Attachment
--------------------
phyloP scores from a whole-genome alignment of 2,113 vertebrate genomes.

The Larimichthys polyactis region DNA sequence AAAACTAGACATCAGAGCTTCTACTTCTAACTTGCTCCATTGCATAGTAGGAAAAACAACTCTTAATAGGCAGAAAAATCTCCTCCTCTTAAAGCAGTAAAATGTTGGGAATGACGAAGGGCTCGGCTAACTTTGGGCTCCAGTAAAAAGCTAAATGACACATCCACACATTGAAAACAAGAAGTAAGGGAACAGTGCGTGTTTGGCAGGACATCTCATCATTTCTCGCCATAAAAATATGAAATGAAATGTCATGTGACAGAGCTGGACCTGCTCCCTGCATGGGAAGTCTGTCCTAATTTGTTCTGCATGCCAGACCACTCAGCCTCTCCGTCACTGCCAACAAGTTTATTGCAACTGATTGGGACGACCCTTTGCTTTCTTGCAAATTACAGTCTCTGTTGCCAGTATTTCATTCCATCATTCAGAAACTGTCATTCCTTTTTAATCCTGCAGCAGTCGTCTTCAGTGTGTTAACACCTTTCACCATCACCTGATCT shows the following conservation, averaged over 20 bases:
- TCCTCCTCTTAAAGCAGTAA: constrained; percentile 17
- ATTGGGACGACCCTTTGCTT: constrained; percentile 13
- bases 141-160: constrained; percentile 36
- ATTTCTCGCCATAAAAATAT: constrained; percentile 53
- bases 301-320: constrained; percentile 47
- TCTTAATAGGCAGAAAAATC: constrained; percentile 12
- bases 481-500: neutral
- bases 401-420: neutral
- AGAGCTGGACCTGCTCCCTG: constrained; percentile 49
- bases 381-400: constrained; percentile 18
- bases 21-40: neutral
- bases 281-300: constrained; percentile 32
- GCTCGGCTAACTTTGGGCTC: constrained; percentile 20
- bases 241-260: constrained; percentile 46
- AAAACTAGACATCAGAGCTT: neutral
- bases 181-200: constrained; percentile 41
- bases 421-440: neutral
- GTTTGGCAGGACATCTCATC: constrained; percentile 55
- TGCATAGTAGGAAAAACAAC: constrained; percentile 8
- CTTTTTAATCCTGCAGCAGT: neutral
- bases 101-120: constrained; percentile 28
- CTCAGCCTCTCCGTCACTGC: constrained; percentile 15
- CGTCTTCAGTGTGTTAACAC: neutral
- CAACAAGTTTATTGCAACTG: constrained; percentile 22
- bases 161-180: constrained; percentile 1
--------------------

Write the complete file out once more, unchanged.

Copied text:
phyloP scores from a whole-genome alignment of 2,113 vertebrate genomes.

The Larimichthys polyactis region DNA sequence AAAACTAGACATCAGAGCTTCTACTTCTAACTTGCTCCATTGCATAGTAGGAAAAACAACTCTTAATAGGCAGAAAAATCTCCTCCTCTTAAAGCAGTAAAATGTTGGGAATGACGAAGGGCTCGGCTAACTTTGGGCTCCAGTAAAAAGCTAAATGACACATCCACACATTGAAAACAAGAAGTAAGGGAACAGTGCGTGTTTGGCAGGACATCTCATCATTTCTCGCCATAAAAATATGAAATGAAATGTCATGTGACAGAGCTGGACCTGCTCCCTGCATGGGAAGTCTGTCCTAATTTGTTCTGCATGCCAGACCACTCAGCCTCTCCGTCACTGCCAACAAGTTTATTGCAACTGATTGGGACGACCCTTTGCTTTCTTGCAAATTACAGTCTCTGTTGCCAGTATTTCATTCCATCATTCAGAAACTGTCATTCCTTTTTAATCCTGCAGCAGTCGTCTTCAGTGTGTTAACACCTTTCACCATCACCTGATCT shows the following conservation, averaged over 20 bases:
- TCCTCCTCTTAAAGCAGTAA: constrained; percentile 17
- ATTGGGACGACCCTTTGCTT: constrained; percentile 13
- bases 141-160: constrained; percentile 36
- ATTTCTCGCCATAAAAATAT: constrained; percentile 53
- bases 301-320: constrained; percentile 47
- TCTTAATAGGCAGAAAAATC: constrained; percentile 12
- bases 481-500: neutral
- bases 401-420: neutral
- AGAGCTGGACCTGCTCCCTG: constrained; percentile 49
- bases 381-400: constrained; percentile 18
- bases 21-40: neutral
- bases 281-300: constrained; percentile 32
- GCTCGGCTAACTTTGGGCTC: constrained; percentile 20
- bases 241-260: constrained; percentile 46
- AAAACTAGACATCAGAGCTT: neutral
- bases 181-200: constrained; percentile 41
- bases 421-440: neutral
- GTTTGGCAGGACATCTCATC: constrained; percentile 55
- TGCATAGTAGGAAAAACAAC: constrained; percentile 8
- CTTTTTAATCCTGCAGCAGT: neutral
- bases 101-120: constrained; percentile 28
- CTCAGCCTCTCCGTCACTGC: constrained; percentile 15
- CGTCTTCAGTGTGTTAACAC: neutral
- CAACAAGTTTATTGCAACTG: constrained; percentile 22
- bases 161-180: constrained; percentile 1